4/2716 Laura, Noah in their 20's
"I believe God is love" a young lady named Laura told us. "Says it right there in 1 John" she added. How could we argue against that? Why would we want to? But is it really that simple? We were talking to Laura and her boyfriend Noah, both early 20's, in a sidewalk Gospel conversation. Laura grew up in a Unitarian Church background, which generally believes all religions are different paths that lead to the same God. She and Noah had told us they believe that there is no existence after we die, so we should make the most of this life while we have it. Her belief that "God is love" - is that "God" is an idea, a rule for living, but nothing more. On the surface, it may sound simply right to just say "God is love" and conclude that all religion, then, should simply cause us to do acts of kindness and love. Who wants to argue against love? But Christianity is more than a religion of pleasant sounding sound bites.
I told Laura that the verse she spoke of is from 1 John which is a letter written specifically to Christians. The verse that reads "…God is love" in 1 John 4:8 goes on to speak not of some vague idea about "God" but of an historical God expressing His love through real, historical events: "This is how God showed his love among us: He sent his one and only Son into the world that we might live through him. This is love: not that we loved God, but that he loved us and sent his Son as an atoning sacrifice for our sins."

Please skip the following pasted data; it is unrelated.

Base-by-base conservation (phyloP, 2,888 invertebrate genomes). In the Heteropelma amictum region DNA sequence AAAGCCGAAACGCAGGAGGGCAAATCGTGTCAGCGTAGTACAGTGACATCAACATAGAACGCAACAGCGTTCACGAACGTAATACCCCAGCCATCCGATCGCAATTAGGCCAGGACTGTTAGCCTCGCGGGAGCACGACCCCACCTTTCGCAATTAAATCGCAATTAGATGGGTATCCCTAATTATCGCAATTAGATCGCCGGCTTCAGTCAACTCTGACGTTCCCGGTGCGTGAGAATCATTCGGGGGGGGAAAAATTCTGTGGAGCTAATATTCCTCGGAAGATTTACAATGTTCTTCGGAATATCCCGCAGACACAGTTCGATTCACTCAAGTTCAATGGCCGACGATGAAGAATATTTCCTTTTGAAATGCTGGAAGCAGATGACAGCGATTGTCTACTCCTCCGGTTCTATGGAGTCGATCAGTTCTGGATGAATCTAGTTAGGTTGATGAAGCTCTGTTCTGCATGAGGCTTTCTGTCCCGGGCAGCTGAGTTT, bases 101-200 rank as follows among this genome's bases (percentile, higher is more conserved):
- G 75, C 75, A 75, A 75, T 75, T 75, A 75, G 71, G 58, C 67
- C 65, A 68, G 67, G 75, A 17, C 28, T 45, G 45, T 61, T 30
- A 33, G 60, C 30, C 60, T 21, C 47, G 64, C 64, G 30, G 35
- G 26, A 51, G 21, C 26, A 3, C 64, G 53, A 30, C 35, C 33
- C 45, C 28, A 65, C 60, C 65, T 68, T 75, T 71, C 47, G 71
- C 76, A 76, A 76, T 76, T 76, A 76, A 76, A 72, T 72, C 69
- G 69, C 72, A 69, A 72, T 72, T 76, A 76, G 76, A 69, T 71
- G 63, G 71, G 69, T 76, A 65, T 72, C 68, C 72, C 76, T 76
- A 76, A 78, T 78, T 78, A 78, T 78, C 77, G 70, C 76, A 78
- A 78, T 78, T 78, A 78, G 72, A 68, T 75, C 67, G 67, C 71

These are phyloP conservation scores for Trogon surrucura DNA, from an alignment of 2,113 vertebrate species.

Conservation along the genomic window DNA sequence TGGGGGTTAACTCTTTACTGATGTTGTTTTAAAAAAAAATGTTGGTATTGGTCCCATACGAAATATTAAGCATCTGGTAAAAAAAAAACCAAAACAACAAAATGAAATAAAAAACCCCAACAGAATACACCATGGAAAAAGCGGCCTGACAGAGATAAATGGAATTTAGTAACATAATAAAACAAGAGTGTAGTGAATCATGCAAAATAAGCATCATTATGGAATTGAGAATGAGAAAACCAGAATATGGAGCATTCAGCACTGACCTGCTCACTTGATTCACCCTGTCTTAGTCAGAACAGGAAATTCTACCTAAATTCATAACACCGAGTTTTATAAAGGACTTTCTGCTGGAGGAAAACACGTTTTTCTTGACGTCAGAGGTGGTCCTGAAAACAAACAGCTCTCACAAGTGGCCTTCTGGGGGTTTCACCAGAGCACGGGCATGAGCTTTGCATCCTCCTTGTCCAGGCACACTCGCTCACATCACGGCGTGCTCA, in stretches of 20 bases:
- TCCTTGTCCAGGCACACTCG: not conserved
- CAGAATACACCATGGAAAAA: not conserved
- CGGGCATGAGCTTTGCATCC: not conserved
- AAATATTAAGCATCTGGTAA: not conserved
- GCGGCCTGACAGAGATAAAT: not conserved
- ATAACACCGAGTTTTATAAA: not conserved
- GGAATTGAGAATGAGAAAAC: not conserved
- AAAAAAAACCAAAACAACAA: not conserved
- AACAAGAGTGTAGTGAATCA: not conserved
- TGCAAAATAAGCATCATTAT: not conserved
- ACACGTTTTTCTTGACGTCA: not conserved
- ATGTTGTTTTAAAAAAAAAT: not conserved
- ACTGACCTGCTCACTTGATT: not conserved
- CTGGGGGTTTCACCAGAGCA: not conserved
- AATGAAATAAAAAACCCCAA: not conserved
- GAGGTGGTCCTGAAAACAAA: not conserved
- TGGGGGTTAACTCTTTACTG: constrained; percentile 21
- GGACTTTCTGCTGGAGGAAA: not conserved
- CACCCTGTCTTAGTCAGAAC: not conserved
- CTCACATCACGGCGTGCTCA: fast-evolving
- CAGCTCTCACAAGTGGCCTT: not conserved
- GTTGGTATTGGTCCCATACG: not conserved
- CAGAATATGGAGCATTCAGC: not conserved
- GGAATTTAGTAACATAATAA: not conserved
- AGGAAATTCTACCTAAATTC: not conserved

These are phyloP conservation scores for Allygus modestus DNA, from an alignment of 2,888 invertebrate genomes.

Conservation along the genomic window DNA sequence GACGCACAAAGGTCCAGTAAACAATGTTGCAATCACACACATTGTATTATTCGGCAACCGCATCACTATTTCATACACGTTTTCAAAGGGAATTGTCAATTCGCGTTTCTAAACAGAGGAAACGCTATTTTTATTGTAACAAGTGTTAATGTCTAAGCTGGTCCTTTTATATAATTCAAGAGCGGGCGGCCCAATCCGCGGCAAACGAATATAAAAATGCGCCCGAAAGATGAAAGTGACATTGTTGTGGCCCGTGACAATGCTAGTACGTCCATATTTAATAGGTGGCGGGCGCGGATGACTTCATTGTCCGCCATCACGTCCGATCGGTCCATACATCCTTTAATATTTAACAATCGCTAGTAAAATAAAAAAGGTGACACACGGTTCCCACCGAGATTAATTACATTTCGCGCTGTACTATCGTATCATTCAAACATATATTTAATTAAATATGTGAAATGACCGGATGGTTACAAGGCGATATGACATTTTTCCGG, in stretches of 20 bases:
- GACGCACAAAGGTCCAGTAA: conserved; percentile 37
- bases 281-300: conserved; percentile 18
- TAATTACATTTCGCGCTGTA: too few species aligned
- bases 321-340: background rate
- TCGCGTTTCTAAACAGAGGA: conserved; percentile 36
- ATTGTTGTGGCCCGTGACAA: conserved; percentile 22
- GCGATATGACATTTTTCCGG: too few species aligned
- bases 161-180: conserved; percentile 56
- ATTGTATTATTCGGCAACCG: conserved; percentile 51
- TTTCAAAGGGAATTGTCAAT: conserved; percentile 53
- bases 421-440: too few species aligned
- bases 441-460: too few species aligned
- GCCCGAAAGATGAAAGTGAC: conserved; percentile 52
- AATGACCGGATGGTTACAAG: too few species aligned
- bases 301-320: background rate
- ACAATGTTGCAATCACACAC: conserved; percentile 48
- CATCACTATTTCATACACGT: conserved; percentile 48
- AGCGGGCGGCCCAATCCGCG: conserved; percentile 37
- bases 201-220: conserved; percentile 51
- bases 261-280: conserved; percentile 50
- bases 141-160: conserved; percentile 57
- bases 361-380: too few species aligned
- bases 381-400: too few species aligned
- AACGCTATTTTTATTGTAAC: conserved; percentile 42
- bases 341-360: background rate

Also, and even more unsettling for universalists, the words "us" and "we" and "our" in that passage don't refer to all people in general but to those of us who have been adopted into God's family through faith in Jesus. A hard and uncomfortable truth of this letter is that not everyone is a child of God. Earlier in his letter John writes "This is how we know who the children of God are and who the children of the devil are: Anyone who does not do what is right is not God’s child, nor is anyone who does not love their brother and sister." How awkward is that! The same author who penned "God is love" also wrote that some are "children of God" and some are "children of the devil". John's purpose is not to assure all people that they are saved but only those who have put their faith in Christ, a faith which is then expressed in repentance, love and good deeds.
I'm sure some who read this might label me a hater for pointing this out. Lauren didn't appreciate it, and the best we could do in our conversation was "agree to disagree" and move on. But is it really hateful to refuse to ignore the parts of the Bible we don't like? To point out one's false assumptions or mistakes in order to help them in their understanding of the Bible? To help people see the bad news - that they are outside of God's family - so that they can then receive the good news - that they can be reconciled to God and adopted into His family? Is that really being a "hater", or could it be one of the most loving things we could do?